But at the time, I just felt, “Oh, my life feels that way. That’s how life is.” But not that– how much energy and how much pain is stored in between us that we don’t even know about, that’s there. And I think your refined description is a very great example how, like not neglecting what comes up in us, but allowing it to get digested. And I think it’s collectives we don’t have, we have little competence in, or training because we didn’t get trained in that, how we digest that material that comes up in order to be able to respond in a different way. And not just be part of a fragmentation, a very strong othering and like a very strong deflection of the moment. But to be able to respond to it. I mean, I listen to you. I hear a lot of “I need to do my inner work also.” And it’s not opposing me acting, they can be in parallel, that we can do both and not just one or the other. Because sometimes there is a bit of a cynicism in activism that inner work, like doing one’s inner work that comes up is kind of just wasting time not to act. And I think that it’s very important that they belong together. I think that makes us more effective. 

William: I couldn’t agree more. That’s been my whole experience is that the foundation of constructive bridge building is first going to the balcony, you know, using that metaphor like of pausing, silence. And then really zooming in and asking “What’s going on inside of me?” And zooming in, “What’s really called for here, what’s really wanted here? What do we really want?” And then on that basis, then from a balcony perspective to zoom out and see the larger picture as if it’s a drama on the stage, you know, you’re on the balcony overlooking the stage and understand the different characters on the stage of which I am one, you know, we are all part, we are all on that stage. But then you look at the main characters and then you zoom in. You listen to them. But it all comes if you don’t start by listening to yourself, you don’t have the emotional mental space to truly listen to the other, and only by listening to others do we have a whisper of a chance of finding a better way out of the situation.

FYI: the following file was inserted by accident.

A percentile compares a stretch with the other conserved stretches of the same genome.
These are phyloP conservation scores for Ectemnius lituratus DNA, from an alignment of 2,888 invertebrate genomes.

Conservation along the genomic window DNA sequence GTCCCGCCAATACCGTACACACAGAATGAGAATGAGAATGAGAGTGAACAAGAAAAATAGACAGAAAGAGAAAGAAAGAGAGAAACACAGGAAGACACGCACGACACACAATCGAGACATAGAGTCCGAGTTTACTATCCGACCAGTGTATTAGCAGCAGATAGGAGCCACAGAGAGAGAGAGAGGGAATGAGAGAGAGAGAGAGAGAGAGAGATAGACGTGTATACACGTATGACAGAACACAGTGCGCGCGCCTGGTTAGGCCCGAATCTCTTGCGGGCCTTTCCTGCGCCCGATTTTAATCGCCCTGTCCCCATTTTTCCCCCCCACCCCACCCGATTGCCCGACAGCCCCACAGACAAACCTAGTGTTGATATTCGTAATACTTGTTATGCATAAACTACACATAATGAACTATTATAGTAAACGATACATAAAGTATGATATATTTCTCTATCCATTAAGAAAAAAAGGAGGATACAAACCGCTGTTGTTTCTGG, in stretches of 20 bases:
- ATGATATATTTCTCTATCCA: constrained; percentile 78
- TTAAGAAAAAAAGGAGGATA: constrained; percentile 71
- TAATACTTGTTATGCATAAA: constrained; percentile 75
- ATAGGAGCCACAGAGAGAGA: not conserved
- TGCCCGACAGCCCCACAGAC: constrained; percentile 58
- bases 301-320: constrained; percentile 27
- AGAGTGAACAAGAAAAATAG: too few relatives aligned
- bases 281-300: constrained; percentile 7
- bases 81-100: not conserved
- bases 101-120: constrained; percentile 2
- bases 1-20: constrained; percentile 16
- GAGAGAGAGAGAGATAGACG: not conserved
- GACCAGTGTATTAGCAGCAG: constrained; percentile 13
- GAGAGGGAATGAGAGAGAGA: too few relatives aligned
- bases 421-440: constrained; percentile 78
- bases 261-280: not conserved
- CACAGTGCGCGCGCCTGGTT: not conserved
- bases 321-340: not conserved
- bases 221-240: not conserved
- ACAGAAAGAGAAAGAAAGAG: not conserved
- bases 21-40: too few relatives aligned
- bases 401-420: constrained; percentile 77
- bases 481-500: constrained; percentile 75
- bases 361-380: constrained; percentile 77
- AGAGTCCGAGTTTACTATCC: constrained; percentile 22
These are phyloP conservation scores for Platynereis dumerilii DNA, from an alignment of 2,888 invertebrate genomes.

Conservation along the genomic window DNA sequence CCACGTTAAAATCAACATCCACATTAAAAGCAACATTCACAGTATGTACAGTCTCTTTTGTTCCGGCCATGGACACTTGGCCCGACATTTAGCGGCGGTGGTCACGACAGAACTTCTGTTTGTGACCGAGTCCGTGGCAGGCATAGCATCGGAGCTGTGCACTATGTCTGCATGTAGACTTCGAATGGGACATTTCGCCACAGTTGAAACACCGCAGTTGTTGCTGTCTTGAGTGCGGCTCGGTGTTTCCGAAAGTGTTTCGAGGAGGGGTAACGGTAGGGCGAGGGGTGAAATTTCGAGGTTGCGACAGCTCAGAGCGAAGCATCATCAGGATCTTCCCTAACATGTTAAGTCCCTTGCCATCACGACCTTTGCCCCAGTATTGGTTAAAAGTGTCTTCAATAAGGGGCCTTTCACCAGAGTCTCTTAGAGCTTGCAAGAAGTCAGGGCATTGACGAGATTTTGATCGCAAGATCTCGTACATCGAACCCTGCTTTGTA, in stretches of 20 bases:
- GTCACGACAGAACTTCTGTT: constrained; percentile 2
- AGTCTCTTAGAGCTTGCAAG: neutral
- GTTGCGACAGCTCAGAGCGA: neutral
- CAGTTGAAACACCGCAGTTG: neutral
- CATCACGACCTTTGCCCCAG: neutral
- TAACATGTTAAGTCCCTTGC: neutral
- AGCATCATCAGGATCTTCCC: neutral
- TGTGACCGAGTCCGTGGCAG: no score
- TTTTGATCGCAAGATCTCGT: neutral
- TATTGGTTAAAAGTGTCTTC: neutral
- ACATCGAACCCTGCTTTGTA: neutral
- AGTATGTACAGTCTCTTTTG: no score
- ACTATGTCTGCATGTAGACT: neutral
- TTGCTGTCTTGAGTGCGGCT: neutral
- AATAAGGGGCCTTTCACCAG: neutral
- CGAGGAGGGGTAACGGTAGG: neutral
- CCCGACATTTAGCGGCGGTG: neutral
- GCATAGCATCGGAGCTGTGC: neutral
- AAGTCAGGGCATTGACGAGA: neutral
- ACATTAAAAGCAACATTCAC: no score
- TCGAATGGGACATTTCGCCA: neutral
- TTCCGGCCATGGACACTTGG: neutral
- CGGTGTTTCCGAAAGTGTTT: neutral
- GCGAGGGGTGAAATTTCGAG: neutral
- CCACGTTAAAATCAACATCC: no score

Thomas: I very much agree and that brings me to the next step. So there is my personal inner work, and that enables me to also feel my authentic contribution and not the contribution out of panic, but out of kind of an inner responsiveness. The other one is that I’m able to put myself into your shoes or anybody’s shoes that is a player in a conflict. And I think it also enables us to see, “Wow,” many feelings that we are having right now, there are actually none– I look at life in like two different types of processes. One process is emergent, creative, relational, and connected. Another type of process is non-emergent repetitive, dis-related, and distant, that has a lack of care, has a lack of responsiveness. 

So when I look at society, then we see, okay, there is the world to this emerging that is related. These are real structures of life that are evolving. But then there are many processes that are just repetitive, they are repetitions of the past. We are repeating those conversations, small conflicts, big conflicts, all kinds of issues, behavioral patterns, addictions, whatever, again and again and again and again. And I’m wondering, because I feel that this is a massive wake-up call for us to understand we cannot, as states, as the world, have no process in place to do our restorative work. You know, if there’s racism, if there’s colonialism, if there is a Second World War, the First World War, the Cold War, whatever it is, East-West separation. Like how do we restore those massive impacts in order not to have to go through that experience again? We know that from the trauma science, there’s a repetition compulsion to trauma. And so I would love to first hear from you a little bit about that and then maybe also about your experience later of your work today. 

William: It resonates deeply, what you’re saying. It’s almost as if– I’ve been talking to a friend of mine who’s a neuroscientist, but there’s a, you know, there’s the left feeling part of the brain, which is the reactive mind, which is just as you mentioned, it’s kind of repetitive. It’s designed to protect us, right? It’s there. It evolved to protect us. And my experience in conflict is that it’s fear-based, and it’s protective, and it has its role. It’s not– there’s nothing wrong with it. It has its role. It has its own intelligence. And at the same time, in these complex conflicts, two human beings at this time, that reactive mind leads us in ways that go directly contrary to what we truly want. As the saying goes, “When angry, you will give the best speech you’ll ever regret.” And you know, when fearful, you will take the actions that you will– that will not lead you in the direction of wholeness, of connectedness, of peace, of security, of all the things that we want. And it feels like we’re caught in this dilemma, reactive minds trigger reactive minds, and we know how that goes is, you know, Gandhi put it so long ago, he said, “An eye for an eye, and we all go blind.” And that’s what’s happening is, I see this happening again and again.